State-by-State Analyses Show State Budget Deficits? Impact

In addition to the National Priorities Project’s handy “State of the States” reports announced in the last Watcher, there is also a new set of fact sheets from AFSCME documenting the draconian cuts states have been forced to make to contend with their 3-year cumulative budget gap of $189 billion. A one-page fact sheet looks comprehensively at the cuts used by many states to meet their own constitutions’ mandates of a balanced budget. Some of the cuts recently used by states include releasing prisoners before completion of their sentences, cuts to higher education, increases in tuition at state universities, reducing funds for community services and child support enforcement, tightening eligibility requirements for the working poor and disabled for state Medicaid health plans, raiding state rainy day funds, and layoffs. Other state-by-state analyses will be available soon, which OMB Watch will note.

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NPP Releases State of the States Report; ITEP Shows Who Pays

The National Priorities Project recently released two comprehensive reports that provide very useful state-by-state, as well as nation-wide, data. The Institute for Taxation and Economic Policy's Who Pays? A Distributional Analysis of the Tax Systems in all Fifty States shows that, on average, state and local tax systems require the poorest taxpayers to pay the highest effective tax rates.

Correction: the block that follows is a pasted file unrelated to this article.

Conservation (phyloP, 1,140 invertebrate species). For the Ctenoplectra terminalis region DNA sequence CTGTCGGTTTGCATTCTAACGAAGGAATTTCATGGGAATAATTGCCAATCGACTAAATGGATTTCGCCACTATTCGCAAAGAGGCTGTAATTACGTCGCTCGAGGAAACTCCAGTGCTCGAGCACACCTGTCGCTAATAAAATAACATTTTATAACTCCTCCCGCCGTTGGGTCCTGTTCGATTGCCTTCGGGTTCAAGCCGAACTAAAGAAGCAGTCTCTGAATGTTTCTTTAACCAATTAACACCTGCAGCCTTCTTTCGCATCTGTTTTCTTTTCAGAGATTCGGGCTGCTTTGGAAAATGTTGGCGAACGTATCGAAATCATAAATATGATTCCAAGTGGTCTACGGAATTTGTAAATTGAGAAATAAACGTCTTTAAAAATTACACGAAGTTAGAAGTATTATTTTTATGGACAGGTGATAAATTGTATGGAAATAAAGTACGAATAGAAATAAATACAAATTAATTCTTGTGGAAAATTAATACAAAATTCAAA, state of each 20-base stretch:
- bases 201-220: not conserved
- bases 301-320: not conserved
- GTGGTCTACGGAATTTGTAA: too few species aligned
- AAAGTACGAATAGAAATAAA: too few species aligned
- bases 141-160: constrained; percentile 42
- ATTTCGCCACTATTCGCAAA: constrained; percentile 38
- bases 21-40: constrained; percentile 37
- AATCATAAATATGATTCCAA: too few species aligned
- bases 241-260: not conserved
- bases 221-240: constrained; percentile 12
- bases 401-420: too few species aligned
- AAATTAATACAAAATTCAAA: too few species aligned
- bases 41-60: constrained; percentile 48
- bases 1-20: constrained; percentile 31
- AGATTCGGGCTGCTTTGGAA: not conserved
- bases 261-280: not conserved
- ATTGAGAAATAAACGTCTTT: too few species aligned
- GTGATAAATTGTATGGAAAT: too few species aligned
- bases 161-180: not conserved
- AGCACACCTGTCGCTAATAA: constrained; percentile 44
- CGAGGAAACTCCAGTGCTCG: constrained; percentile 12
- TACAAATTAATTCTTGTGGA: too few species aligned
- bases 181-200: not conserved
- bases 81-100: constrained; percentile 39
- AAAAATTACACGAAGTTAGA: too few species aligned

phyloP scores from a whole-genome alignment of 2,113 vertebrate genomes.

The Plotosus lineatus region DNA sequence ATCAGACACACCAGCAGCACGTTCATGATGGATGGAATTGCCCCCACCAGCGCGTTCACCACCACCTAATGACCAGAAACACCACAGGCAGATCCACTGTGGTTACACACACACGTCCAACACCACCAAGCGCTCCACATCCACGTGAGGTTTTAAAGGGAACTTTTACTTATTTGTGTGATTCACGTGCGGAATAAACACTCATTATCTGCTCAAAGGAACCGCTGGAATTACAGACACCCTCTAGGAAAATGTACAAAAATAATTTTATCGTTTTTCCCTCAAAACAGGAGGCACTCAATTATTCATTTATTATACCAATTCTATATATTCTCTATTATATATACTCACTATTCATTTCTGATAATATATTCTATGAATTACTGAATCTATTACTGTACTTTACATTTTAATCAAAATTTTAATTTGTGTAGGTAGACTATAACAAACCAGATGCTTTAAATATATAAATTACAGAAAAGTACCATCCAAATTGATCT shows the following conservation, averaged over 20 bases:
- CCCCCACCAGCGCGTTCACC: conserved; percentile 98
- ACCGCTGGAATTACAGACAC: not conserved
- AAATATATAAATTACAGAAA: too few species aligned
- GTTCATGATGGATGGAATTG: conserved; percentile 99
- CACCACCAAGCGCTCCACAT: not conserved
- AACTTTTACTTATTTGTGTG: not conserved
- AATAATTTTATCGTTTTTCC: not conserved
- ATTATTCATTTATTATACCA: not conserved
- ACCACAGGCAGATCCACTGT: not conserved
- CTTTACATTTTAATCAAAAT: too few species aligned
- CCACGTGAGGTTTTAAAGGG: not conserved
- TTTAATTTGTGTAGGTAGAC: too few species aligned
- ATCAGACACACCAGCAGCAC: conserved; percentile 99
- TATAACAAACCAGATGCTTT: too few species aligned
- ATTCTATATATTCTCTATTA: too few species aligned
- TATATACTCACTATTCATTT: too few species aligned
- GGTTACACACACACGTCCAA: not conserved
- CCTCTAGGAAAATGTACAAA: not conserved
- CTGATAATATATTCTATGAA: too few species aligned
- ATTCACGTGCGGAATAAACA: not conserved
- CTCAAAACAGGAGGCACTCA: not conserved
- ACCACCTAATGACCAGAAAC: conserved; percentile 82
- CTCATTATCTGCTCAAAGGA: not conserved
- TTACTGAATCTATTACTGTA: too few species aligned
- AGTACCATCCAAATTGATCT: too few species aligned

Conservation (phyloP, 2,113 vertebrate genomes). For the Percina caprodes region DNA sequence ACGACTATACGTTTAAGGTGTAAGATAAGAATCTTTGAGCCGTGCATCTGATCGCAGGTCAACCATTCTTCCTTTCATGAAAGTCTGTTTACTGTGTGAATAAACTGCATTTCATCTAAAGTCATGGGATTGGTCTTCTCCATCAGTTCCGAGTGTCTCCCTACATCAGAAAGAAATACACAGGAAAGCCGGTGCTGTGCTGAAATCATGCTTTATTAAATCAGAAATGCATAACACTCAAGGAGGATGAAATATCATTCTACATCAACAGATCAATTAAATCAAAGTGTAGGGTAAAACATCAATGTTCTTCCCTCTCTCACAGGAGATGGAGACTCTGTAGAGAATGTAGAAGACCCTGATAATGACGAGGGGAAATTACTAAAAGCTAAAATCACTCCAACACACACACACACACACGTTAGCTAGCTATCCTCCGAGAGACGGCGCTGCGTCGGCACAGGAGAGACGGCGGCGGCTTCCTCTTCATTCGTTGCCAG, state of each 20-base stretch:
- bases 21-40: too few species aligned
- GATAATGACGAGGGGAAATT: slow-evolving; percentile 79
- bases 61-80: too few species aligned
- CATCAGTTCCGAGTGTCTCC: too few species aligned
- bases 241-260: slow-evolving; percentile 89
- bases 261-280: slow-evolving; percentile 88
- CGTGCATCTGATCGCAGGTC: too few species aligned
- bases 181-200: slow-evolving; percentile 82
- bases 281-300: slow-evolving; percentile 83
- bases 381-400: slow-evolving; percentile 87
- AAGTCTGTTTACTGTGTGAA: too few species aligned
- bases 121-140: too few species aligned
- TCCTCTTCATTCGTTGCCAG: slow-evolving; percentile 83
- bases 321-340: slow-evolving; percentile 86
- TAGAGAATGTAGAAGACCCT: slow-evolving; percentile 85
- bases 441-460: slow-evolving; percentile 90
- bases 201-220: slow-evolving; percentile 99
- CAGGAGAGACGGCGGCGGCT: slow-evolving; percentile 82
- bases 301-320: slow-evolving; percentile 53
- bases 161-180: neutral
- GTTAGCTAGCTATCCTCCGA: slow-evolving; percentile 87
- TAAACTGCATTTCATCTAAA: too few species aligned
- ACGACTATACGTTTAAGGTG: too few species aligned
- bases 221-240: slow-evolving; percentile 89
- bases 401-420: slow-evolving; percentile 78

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State Fiscal Crises' More News is Bad News

Local news and national papers alike have been replete with the troubling real results of the growing state budget shortfalls. These stories have broken down the astounding figures – $65 billion and $70-$85 billion budget gaps in FY 2003 and FY 2004, respectively – into their real, daily effects on ordinary citizens. By now, Kentucky’s decision to release prisoners before their sentences were up has become the poster-child for desperate states and their drastic budget-balancing measures. In other similar high-profile cost-saving efforts, some school districts in Oregon and Colorado have turned to a 4-day school week; others have stopped buying new textbooks; still others have cut school athletic and marching band programs; in some districts in Oklahoma, the schools have stopped hiring substitute teachers and are, instead, looking to parents to fill in for teachers. According to the International Association of Firefighters, the state and local budget gaps have resulted in layoffs, station closings, and other reductions in staff, even as new Homeland Security Secretary Tom Ridge calls on local contributions for domestic security.

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Why the Bush Plan is the Wrong Plan for US

This chart compares the Bush plan to the Democratic plans: the Baucus and Pelosi economic stimulus plans. To see what goes into a good economic stimulus plan, see this chart

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Tax Cut Fever: What the Budget Future May Hold